Below the window, walking across the garden, she could see the unmistakable figure of a woman. She wore a long, white gown and was walking away from the castle, her face concealed by a large, loose hood that was pulled up over her head. The sight sent a chill through Catherine de Lacy and somehow, instinctively, she knew that this was the being who had created the awful wailing. She was actually watching a Banshee, her message of doom delivered, crossing the lawn.
Frozen with dread, Lady de Lacy looked on as the figure in white drifted through the mist until it reached a gap between two hedges that led out into the parkland.
Then the figure simply vanished.
Lady de Lacy gasped. She blinked, but the woman was simply not there any more. One moment she had been, the next she was gone.
With a little shriek, Lady de Lacy fled back to the four-poster bed, pulled the curtains and ducked under the covers.
The next morning when she related the story her husband was less sceptical. This time Lord de Lacy visibly paled, though he still muttered about it all being a load of rubbish.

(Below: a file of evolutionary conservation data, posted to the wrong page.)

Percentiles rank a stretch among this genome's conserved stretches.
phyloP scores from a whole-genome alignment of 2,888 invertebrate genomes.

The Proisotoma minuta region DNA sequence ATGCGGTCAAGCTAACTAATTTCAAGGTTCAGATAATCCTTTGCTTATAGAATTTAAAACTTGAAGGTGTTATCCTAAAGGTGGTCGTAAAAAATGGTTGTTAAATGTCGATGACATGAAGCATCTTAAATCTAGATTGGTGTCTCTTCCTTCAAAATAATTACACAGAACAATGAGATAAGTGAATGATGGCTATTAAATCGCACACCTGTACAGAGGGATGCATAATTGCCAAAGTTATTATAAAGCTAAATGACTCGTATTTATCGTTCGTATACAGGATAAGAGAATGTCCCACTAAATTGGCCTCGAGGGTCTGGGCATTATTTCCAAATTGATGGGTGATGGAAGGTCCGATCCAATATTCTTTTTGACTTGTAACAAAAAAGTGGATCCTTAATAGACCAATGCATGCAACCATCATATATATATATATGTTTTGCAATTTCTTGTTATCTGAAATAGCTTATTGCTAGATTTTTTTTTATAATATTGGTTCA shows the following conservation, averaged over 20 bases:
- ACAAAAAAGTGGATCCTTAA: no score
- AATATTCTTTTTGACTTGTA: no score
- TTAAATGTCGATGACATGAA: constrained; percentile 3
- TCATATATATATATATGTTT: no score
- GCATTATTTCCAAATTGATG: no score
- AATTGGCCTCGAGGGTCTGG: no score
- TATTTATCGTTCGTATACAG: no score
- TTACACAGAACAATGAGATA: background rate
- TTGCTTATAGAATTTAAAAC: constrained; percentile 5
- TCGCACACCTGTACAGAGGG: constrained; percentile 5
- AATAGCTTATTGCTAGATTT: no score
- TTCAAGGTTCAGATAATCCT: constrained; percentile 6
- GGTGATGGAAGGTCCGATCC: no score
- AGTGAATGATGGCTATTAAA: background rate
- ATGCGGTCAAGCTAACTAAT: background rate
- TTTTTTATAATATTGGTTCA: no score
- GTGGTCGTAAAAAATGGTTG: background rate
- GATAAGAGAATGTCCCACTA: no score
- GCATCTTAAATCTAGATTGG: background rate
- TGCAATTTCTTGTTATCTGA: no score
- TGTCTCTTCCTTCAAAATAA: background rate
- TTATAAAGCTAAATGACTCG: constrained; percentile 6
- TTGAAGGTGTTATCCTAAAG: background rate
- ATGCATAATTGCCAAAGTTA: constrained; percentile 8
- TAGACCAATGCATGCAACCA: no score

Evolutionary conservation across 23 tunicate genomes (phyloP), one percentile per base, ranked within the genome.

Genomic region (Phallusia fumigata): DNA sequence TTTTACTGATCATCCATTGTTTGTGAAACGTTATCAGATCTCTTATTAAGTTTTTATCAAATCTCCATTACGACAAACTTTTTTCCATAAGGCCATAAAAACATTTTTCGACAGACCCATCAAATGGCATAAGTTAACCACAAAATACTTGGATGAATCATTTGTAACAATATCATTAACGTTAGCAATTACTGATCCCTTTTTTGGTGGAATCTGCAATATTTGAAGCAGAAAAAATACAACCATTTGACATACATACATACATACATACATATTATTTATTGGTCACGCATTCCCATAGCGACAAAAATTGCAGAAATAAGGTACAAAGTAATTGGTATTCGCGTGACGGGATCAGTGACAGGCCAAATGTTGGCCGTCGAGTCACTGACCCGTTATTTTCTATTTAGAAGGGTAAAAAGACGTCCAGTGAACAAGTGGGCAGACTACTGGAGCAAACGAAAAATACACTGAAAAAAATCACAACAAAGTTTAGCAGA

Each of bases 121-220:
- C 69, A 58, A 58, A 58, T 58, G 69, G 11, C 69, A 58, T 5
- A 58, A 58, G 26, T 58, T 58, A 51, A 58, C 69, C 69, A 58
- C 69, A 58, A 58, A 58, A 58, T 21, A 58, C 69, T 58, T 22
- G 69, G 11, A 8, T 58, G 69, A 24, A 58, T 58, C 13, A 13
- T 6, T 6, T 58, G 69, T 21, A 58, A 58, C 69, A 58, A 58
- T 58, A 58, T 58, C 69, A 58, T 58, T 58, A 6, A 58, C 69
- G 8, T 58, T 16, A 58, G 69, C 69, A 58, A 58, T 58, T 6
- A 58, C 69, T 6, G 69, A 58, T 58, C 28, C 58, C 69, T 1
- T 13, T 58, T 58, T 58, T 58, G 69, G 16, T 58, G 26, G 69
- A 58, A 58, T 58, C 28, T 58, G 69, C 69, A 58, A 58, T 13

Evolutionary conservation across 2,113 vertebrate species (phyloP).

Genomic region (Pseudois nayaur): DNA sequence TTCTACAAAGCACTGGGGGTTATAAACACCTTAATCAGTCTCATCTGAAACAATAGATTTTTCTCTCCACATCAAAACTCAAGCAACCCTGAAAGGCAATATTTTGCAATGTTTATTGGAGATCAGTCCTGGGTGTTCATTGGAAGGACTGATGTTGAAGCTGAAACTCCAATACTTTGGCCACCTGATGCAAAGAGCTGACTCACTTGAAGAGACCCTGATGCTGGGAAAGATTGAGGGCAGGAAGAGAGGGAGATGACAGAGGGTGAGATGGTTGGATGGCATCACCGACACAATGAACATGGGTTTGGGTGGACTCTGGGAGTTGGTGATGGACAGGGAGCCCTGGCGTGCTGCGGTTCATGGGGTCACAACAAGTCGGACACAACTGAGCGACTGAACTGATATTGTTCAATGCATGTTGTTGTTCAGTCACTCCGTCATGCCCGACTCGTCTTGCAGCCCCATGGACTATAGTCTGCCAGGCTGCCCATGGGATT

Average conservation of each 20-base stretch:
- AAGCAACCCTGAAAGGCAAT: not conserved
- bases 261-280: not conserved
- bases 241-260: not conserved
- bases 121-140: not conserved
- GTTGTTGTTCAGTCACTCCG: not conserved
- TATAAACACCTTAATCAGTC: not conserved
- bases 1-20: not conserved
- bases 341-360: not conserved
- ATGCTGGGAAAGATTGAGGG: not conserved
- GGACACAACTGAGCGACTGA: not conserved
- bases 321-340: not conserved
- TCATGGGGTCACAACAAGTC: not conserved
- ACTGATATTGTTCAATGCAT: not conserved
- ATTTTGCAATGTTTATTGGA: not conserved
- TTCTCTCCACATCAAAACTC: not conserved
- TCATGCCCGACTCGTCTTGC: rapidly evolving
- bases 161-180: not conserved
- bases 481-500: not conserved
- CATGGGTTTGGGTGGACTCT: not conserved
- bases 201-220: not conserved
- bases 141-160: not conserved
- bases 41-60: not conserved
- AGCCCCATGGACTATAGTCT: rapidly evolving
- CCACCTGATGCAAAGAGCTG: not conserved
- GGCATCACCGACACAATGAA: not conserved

"I saw her Patrick! I saw the Banshee!" Lady de Lacy wailed. "She disappeared into thin air in the garden!"
Her husband looked vexed, but nevertheless he retorted "Now, Catherine. You must stop all this nonsense. This is nothing more than the conjurations of your nerves, combined with too rich a supper before bed."
His denials, however, lacked his customary certainty. Lord de Lacy seemed distracted through the rest of breakfast and soon afterwards announced suddenly that he had to go into Dublin.
Lady de Lacy spent a nervous day, on the one hand longing for the evening and her husband's return but on the other dreading the darkness and any further uncanny terrors it might bring.
Just before dark, Lord de Lacy returned. They ate a quiet dinner during which her husband pointedly avoided her questions as to what his business had been in the city. She watched in growing trepidation as her husband drank more claret than usual and after dinner sank most of the decanter of port. Finally, after a strained evening the moment she had been tk dreading arrived and they retired to bed.
Aided by what he had imbibed, her husband dropped off to sleep immediately. For Lady de Lacy sleep was impossible. She passed several woebegone hours; first reading, then-as the candle guttered out and the waiting darkness conquered the room, she simply lay in silent, expectant terror.